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Prepare for Graduate School
College was a cultural, social and academic shift from high school. Graduate school is another huge change. Most people who’ve been through it will tell you that it’s a lot of work and not as much play as college. On the other hand, you’re more mature and experienced and probably ready to take on new challenges. If you know what to expect and how to manage it, grad school is a rewarding and beneficial experience.

First of all, the work load may shock you. Consider graduate school like your full-time job—and then some. In other words, don’t expect to have the kind of social life you might have had in college. When it gets tough, remind yourself that you’re studying what you love, or at least what will get you where you want to go in your career. It’s also good to give yourself a break: Chances are, the amount of reading you’re asked to do isn’t humanly possible. So get done what needs to get done, skim the rest and take solace in the fact that everyone else is in the same stressful boat.

If you’re feeling overwhelmed, seek out help. You were accepted to grad school, so there’s good evidence that you’re smart and have good study habits, but this is different, so don’t feel like you need to go it alone. Talk to your professors if you feel confused, stuck—or inspired. They’ll appreciate you showing initiative. Also, while graduate school doesn’t have as much built-in guidance as undergrad does, there are still resources that can help with things like time management, preparing for nerve-racking oral presentations or even making friends.


Which brings us to: Make friends in grad school. You’ll always have your Alpha Phi sisters, but if they’re not with you in this chapter of your life, branch out a little. Hit the gym—it might alleviate some stress and help you sleep well too—join a campus service club or simply study with your classmates. If you prefer to study alone, take part in study groups now and then, as these people are your comrades through school’s ups and downs.

Besides exercising, remember to eat well. You do yourself no favors by living on coffee and Red Bull. Remember what your mother told you and fuel up for the day with a healthy, protein-heavy breakfast, and drink lots of water. Resist going out to eat and ordering in, as you’ll probably spend too much and eat poorly. Instead, grab those newfound friends and cook together. Or make your own, healthy meals. You’ll only have yourself to blame if you work hard only to be down for the count when you get sick from unhealthy habits.

Another important part of grad school is the connections you’ll make. Talk to your professors because they are probably some of the bigwigs in your field. They have the knowledge you need, and they also may have the power to help you get a job.

Speaking of getting a job, it’ll help the process if you organize the work you complete in graduate school, starting earlier than later. Other than your thesis (which goes without saying should be organized), consider keeping digital folders of any academic papers, studies or research you do.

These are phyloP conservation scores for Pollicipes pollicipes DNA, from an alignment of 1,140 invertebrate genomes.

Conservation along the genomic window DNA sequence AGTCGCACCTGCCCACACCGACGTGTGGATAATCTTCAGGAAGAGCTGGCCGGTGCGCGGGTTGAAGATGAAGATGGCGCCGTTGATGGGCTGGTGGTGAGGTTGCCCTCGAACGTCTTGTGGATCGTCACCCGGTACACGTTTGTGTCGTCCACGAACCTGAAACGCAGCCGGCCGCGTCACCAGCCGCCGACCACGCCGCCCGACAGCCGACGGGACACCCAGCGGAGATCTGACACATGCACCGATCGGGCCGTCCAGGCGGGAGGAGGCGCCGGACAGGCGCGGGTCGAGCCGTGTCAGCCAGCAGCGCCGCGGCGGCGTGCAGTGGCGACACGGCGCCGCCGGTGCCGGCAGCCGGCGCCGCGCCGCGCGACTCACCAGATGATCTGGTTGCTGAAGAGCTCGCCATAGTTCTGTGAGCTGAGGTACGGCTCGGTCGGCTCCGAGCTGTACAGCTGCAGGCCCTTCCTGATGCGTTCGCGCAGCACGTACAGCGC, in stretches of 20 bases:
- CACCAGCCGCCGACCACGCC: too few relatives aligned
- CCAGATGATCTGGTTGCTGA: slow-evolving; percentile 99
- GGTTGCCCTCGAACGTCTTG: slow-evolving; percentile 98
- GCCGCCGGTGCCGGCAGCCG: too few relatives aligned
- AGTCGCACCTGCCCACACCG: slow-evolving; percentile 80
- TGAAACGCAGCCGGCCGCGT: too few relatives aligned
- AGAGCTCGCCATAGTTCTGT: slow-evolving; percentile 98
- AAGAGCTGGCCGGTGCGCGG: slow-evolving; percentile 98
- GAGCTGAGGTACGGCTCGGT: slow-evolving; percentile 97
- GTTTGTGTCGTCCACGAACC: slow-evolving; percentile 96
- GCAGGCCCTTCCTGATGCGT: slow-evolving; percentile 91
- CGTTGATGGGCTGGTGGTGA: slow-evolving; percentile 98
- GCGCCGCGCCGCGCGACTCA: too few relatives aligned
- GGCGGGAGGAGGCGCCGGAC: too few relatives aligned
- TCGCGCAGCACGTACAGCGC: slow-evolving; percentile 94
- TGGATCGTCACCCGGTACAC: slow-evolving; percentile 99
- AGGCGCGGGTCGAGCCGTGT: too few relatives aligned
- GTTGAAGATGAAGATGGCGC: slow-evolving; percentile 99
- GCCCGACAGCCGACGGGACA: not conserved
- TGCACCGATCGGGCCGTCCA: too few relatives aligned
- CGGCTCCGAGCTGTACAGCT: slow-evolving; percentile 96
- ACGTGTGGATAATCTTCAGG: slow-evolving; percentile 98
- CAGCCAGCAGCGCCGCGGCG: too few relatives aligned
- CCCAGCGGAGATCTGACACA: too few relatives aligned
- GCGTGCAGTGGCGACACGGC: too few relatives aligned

In the end, graduate school can boost knowledge, earning potential and your career in general, but it’s up to you to graduate with more than just a degree.

Personal Statement

How to Write a Graduate School Admission Essay
What do a surgeon, a lawyer and a professor have in common? They all had to write a personal essay for their graduate school application. The graduate school essay can be incredibly stressful, so check out these tips to be prepared and to make it more manageable.

Talk to people who are in your prospective program: Connect with university alumni and Alpha Phis who work in your planned career field. They can give you writing samples and advice regarding your essay’s content and maybe edit a draft for you. Some might be able to put you in contact with professors who teach at your dream school and could provide insight into what the department looks for. The possibilities are endless.

You’re smart, so show it:
Write about that research paper you were so proud of, or discuss what you learned in the lab where you practically slept while running all those experiments. Describe your mentors and how they influenced your academic career. Talk about the moment you knew you had to go to graduate school. Don’t be shy about discussing your academic achievements. You are trying to convince a graduate program that your intellect would be beneficial to their program.

Add some spice to your essay: By adding colorful details, you will maintain your reader’s interest. Feel free to incorporate your ethnic, religious or cultural background. This will allow the admissions committee to fully understand your individuality or any obstacles you have encountered and surmounted. In addition, tie in your other passions and hobbies with your motivations for attending graduate school. For example, incorporate your lifelong dream of becoming a batboy for a baseball team into the reasons why you want to study gender inequity within religious institutions. If you decide to take this route, make sure that all details relate back to your thesis.

Edit, Edit, Edit: The graduate admissions process has no room for typos. Ask your professors, ask that friend who constantly reminds you it’s “well” instead of “good,” ask your parents and anyone else you trust to read over your essay. One general editing tip: Remove any details that are superfluous to your argument. At times, graduate school essays can have too much information, and admissions committee members gloss over them. Try to find a balance between academics and your personality. And yes, sorry to say, but each school should have a personalized essay. Your reasons for applying to University X should be different than your reasons for applying to University Y; let your essay reflect that.

Above all, do not underestimate your academic prowess! Be confident about your abilities. If you are excited by the prospect of pursuing a subject that interests you, it will show in your essay. Have fun with this process, plan ahead and give yourself plenty of time to review your essay. Good luck!


This article is courtesy of the “Collegiate Perspectives” blog by Devin Denny


office-620822_1280Funding Graduate School
You’ve decided what you want to be when you grow up, and it requires more schooling than your four-year undergraduate degree. Which also means more money. Have no fear, there are ways to fund your dream.

What does the school offer?